WPP, the world's biggest advertising holding company, cut its full-year growth forecast as clients in North America and continental Europe reduced spending.
In a statement, Chief Executive Martin Sorrell said revenue excluding the impact of acquisitions and currency fluctuations will grow "close to 3.5%" this year vs. an earlier forecast of 4%.
Earnings before interest, taxes, depreciation and amortization rose 10% to 1.08 billion in the first half.
As part of its financial report, the holding company confirmed that given revamped tax rules, it will return its headquarters to the U.K. from Dublin and noted it earned $62 million on its sale of a stake in Buddy Media, which was purchased by Salesforce.com earlier this year.
Mr. Sorrell said in March he planned to spend between $475 million and $630 million on acquisitions this year. WPP last year bought almost three dozen companies or units and in the first half of this year made 40 acquisitions, the company said today, and that includes one massive one -- its purchase of a majority stake in AKQA this summer -- and well as several acqusitions that are being made to beef up WPP's new digital network, Possible.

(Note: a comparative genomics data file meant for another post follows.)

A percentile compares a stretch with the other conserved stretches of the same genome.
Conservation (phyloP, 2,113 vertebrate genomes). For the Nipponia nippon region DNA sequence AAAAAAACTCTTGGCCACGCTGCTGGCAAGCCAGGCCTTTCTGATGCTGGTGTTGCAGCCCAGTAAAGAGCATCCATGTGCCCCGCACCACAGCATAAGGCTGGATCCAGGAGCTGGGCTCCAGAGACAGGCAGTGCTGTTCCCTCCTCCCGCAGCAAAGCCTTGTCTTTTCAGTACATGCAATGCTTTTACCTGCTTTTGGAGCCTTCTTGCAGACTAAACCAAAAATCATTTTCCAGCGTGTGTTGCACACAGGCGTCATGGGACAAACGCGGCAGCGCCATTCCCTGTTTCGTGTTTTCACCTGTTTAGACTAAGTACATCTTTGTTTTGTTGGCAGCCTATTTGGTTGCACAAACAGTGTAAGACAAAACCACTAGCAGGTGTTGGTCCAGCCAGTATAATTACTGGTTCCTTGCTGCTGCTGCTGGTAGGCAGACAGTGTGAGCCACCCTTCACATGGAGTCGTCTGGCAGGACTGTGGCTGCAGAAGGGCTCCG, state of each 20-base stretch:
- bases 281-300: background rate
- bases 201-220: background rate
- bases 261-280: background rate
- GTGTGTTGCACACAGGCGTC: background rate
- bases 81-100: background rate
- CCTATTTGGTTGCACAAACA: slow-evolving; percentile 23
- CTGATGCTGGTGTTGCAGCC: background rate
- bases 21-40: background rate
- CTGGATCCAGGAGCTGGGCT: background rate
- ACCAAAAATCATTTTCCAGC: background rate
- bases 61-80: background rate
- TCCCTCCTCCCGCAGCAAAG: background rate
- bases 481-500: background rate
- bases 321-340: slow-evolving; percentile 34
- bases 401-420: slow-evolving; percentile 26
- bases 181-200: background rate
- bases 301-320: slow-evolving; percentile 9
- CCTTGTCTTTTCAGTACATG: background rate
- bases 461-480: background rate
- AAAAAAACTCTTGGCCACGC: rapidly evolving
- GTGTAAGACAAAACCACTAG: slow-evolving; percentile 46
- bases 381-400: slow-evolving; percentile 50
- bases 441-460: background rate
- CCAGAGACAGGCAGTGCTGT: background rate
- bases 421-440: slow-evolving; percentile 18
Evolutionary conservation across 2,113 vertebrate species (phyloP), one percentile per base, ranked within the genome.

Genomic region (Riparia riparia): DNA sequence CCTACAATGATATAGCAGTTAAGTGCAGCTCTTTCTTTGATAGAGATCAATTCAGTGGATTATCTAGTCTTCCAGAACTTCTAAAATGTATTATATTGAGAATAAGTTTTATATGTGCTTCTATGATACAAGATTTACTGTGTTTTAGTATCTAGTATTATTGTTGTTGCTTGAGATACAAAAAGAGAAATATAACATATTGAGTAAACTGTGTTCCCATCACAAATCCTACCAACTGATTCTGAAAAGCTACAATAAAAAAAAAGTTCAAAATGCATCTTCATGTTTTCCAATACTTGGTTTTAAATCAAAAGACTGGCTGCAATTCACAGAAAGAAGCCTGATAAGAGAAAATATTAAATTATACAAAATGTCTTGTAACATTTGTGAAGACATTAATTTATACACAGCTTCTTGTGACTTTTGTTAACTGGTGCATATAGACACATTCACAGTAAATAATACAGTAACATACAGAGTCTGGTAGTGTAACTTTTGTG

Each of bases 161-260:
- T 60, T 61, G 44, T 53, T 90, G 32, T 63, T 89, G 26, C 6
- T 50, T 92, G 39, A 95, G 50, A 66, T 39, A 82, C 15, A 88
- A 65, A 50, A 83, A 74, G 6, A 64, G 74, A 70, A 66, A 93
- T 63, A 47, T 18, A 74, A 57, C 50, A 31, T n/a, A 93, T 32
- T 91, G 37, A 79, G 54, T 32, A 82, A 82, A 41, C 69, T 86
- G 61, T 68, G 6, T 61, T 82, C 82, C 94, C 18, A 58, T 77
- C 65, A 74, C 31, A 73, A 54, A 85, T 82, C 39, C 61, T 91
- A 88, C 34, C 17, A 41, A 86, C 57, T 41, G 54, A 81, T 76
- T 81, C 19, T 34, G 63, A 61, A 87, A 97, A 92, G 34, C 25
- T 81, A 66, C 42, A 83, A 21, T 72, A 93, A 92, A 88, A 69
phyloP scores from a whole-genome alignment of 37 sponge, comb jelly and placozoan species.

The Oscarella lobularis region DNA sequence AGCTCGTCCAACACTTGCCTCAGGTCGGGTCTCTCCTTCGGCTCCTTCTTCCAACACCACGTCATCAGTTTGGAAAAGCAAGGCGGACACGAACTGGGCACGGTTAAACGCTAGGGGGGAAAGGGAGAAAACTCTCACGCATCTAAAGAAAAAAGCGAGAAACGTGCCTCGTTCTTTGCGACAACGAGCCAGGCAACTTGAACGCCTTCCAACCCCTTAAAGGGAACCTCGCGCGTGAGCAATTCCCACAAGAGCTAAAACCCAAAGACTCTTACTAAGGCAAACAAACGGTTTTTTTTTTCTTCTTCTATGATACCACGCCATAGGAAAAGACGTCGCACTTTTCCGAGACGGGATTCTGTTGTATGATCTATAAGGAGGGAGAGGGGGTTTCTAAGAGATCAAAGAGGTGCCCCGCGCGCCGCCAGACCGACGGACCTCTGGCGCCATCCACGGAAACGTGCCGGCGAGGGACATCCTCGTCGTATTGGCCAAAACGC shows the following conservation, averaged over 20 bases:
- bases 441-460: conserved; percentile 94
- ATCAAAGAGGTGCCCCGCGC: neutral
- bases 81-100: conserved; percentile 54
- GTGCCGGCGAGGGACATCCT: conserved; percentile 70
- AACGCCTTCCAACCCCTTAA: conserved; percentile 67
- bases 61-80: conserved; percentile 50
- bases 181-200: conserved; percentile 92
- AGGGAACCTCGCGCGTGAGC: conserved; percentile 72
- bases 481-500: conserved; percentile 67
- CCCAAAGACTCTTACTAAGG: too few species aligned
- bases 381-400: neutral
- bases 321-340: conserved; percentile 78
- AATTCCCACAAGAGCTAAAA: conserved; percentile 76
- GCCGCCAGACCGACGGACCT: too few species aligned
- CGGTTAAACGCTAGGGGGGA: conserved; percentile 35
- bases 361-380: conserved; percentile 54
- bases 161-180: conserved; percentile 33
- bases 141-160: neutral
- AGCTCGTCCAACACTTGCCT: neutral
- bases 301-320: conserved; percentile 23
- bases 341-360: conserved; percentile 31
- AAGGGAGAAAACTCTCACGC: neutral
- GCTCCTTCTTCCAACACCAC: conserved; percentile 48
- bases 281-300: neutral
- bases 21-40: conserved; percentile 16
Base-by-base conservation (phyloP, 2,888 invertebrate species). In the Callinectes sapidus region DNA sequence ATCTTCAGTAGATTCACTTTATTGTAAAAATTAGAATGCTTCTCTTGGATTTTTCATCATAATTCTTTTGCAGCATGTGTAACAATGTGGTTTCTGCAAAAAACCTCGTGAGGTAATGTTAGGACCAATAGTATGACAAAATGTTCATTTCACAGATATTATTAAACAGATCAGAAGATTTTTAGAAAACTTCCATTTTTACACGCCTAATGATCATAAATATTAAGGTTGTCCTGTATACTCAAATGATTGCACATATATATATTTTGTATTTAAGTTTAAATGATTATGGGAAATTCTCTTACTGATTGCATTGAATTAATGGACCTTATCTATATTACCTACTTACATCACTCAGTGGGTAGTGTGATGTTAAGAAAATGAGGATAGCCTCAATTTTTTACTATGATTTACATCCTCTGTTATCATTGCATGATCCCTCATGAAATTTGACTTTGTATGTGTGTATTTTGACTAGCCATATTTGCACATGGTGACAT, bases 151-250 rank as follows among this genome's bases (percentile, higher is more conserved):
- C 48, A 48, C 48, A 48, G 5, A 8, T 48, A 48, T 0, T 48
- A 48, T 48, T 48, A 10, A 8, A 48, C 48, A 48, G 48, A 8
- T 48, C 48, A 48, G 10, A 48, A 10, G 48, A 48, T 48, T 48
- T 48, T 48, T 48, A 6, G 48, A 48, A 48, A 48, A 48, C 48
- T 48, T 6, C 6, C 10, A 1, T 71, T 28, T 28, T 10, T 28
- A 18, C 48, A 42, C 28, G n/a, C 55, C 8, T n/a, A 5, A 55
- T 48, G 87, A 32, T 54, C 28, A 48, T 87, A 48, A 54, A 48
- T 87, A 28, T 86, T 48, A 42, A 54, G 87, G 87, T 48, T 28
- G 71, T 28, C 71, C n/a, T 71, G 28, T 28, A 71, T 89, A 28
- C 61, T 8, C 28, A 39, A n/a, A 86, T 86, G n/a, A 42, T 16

"We're in a difficult client spending environment," Will Smith, an analyst at Jefferies in London, said in an interview with Bloomberg News. "They've turned many acquisitions but it shows the industry is having a difficult time finding growth." Organic sales rose 3.6% in the first half; Mr. Smith had forecast 4%.
Revenue in Western Europe dropped 3% in the second quarter. WPP said 2013 would be "more challenging" in the absence of a major event such as the Olympics or U.S. presidential election to boost spending.
WPP's own entity, Group M, last month cut its forecast for worldwide ad growth in 2012 to 5.1% from 6.3%, citing a decline in ad investment of 8.8% in Greece, Ireland, Italy, Portugal and Spain. Ad spending in the U.S. is predicted to grow, but at a slower clip--3.6%, from a 4% forecast late last year, Group M said.
-- Bloomberg News with additional reporting by Ad Age --